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Salmon fishing on Lake Michigan these days is about as good as it gets. Limit catches are very common during the months of July and August; and although the fish may not be as big as they were forty years ago, the fish are as abundant as anytime since. But if you are to be a successful salmon angler, you must understand the feeding patterns of a Lake Michigan king salmon. What works in the morning may not work an hour later, and what works in the shallows may not work in deep water. Learning to make adjustments at the correct times can be the difference between a full cooler, and an uneventful boat ride.

I’ve talked to many anglers who only fish the first few hours of daylight because they say they can’t hook any fish after the old haymaker rises above the dunes. The first shades of light in the morning and the waning moments of the evening definitely are a very special time when the baitfish are active and kings are aggressively pursuing them, but it is not the only time that the fishing can be outstanding. Anglers must simply adapt the proper their tactics as the fish change their feeding habits throughout the day.          

On an average morning on Lake Michigan, king salmon are generally taken high in the water column, usually above 50 feet, with some even coming within 10 feet of the surface. This early morning flurry is a time for surface lines, short lead-cores, shallow set downriggers, and high running dipsy divers. On most days lure choice is not all too critical; when the fish are in a feeding frenzy, anything that squirms, wobbles, swims, or glows will likely catch fish. But when the fish disperse after that early morning feeding frenzy, every detail becomes critically important. Speed will now become more important, as will lure choice. But by far the most important change in your spread will be the depth you should be targeting.

Most boats that fish salmon nowadays have three types of presentations: downriggers, dipsy divers, and long lines (lead core, copper line, drop weights, etc.). Once the bite slows it is time to start lowering your spread. Start by lowering the downriggers because it can be done very quickly, without taking any rods out of the water. Adjust them downward in ten to fifteen foot intervals, and continue lowering them every twenty minutes or so until they catch fish. Don’t be afraid to go very deep, it is not uncommon to take kings 175 feet down or more. Many anglers who see fish on sonars at this depth immediately guess them to be Lake Trout, but more often then not these are salmon that have been pushed down by the bright rays of the sun.

Once the downriggers have been lowered, the dipsys need to be moved back to attain greater depth. In the same fashion as the downriggers, lengthen the leads every few minutes, until the fish are relocated. If you have dipsy rods that are spooled with wire or braid, now is the time to put them out to achieve greater depth.

After this is done the next step is to increase the depth of your long lines, which is surely the most time consuming of the three. This can be done in a variety of ways, all of which can be equally effective. If you are running short lead core lines or surface lines, they need to be taken deeper by either letting out more colors of lead core or by attaching a weight to the line. Adding a weight to the line can be done with a snap weight (made by Off Shore Tackle), or by simply with a rubber band. Experiment by placing a weight (usually between 4 ounces and 1 pound) to the line about halfway from the rod tip to the lure. This method is simply trial and error, just remember that the warmer the water, the deeper the fish likely are going to be. Finally, if you have copper line this is the time to deploy it. Copper gets significantly deeper than lead core with the same length of line out. This is a great advantage when fishing in heavy boat traffic where boat to boat tangles become an issue. Whichever method you choose to get deeper, it is crucial that you do so after the sun rises.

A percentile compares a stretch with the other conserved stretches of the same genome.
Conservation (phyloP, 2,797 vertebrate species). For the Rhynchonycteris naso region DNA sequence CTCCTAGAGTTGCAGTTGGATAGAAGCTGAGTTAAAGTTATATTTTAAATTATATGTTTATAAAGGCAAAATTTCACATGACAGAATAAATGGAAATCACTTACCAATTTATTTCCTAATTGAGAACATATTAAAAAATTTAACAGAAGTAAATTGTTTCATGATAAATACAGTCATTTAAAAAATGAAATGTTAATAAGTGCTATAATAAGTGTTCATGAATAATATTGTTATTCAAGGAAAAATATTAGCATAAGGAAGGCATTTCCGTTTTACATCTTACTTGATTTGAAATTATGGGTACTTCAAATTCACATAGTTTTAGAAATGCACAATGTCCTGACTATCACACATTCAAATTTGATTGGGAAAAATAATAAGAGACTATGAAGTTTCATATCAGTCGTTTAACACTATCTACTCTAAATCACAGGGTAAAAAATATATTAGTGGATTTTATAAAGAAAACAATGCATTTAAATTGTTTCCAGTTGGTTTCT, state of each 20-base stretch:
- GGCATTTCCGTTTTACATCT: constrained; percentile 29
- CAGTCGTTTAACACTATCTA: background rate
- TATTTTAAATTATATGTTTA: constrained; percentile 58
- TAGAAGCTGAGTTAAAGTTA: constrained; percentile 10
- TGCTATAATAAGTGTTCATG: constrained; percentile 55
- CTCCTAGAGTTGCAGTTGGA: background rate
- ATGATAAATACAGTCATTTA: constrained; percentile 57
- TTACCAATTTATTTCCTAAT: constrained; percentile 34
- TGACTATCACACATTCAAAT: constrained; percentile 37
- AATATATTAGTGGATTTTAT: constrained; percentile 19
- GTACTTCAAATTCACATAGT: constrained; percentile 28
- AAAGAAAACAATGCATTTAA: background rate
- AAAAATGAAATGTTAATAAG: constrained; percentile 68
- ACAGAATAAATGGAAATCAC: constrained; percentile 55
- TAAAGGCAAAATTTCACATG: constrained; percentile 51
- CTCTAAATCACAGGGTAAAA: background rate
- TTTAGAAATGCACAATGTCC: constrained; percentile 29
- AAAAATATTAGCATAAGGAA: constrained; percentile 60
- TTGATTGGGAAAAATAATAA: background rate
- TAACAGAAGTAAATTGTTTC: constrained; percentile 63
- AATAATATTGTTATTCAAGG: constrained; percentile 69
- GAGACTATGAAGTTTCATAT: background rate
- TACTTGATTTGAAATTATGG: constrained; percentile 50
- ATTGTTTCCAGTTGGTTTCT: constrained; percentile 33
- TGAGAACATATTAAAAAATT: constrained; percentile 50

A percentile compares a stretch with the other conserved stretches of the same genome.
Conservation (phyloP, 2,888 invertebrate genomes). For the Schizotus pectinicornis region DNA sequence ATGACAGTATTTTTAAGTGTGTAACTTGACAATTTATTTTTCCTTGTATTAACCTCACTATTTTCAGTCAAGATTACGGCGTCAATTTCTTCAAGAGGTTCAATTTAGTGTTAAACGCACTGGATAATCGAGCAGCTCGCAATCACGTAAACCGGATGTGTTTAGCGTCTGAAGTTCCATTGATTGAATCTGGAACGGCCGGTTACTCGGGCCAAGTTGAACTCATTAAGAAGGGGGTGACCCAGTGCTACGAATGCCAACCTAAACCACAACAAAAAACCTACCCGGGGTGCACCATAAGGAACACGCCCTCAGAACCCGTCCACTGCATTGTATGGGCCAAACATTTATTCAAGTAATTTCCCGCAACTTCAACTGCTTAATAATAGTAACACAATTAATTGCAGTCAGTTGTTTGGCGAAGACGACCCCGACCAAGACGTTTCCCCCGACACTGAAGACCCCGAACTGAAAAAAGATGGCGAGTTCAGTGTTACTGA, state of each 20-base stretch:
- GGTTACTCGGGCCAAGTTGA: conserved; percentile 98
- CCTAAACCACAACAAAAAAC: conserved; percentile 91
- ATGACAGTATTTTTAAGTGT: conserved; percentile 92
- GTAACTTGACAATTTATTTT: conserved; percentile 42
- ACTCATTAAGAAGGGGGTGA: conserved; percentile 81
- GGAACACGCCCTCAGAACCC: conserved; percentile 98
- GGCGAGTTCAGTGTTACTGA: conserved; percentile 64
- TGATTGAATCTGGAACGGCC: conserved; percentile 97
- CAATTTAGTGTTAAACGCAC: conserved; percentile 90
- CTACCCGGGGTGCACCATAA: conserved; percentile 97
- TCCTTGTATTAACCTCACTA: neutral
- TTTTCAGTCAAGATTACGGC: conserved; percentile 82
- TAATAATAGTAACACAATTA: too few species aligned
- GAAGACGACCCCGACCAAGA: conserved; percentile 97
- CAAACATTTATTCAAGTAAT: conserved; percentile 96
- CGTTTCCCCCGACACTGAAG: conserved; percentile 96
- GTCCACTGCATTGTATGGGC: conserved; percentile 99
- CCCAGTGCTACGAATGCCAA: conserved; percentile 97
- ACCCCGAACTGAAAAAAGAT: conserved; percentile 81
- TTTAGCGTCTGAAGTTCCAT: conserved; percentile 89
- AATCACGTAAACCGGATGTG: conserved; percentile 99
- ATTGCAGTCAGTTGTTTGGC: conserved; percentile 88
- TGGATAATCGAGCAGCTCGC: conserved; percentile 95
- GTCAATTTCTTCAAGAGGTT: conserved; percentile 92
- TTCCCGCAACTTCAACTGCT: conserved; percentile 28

If after you have completed these tasks you still find yourself struggling to catch fish, the lure choice must now be looked at. When fishing shallow water in the early mornings plugs are usually very effective, but seem to lose their effectiveness when taken out to deep water. Generally speaking spoons and rotators with flies or squids have much greater success in the deeper water.

The final piece of the puzzle is one that has been used by anglers on Lake Ontario for years, but has only become popular in Michigan in the last couple of seasons. The method I am speaking of is fishing with cut-bait, and during the daylight hours it will out produce any other lure nearly 100 percent of the time. If you are not familiar a meat rig is similar to flasher and fly combination, but instead of a fly it uses a strip of herring on the leader following the flasher. This combination is lethal during periods of high sun, and low fish activity. The rigs that I have had the most success are the 10 and 13 inch King Flashers that are made by Capt. John King out of Manistee. Running them is as simple as running a standard flasher and fly combination. I have found that they work best on downriggers that are set very deep, anywhere from 80 to 175 feet down. It sounds like Lake Trout territory, but more often than not these bring up big four year old kings.

             So next time the bite slows for you, simply follow these steps and you will be on your way to greater success, and a cooler full of salmon. There is nothing better than driving back to the harbor after a good day of fishing.

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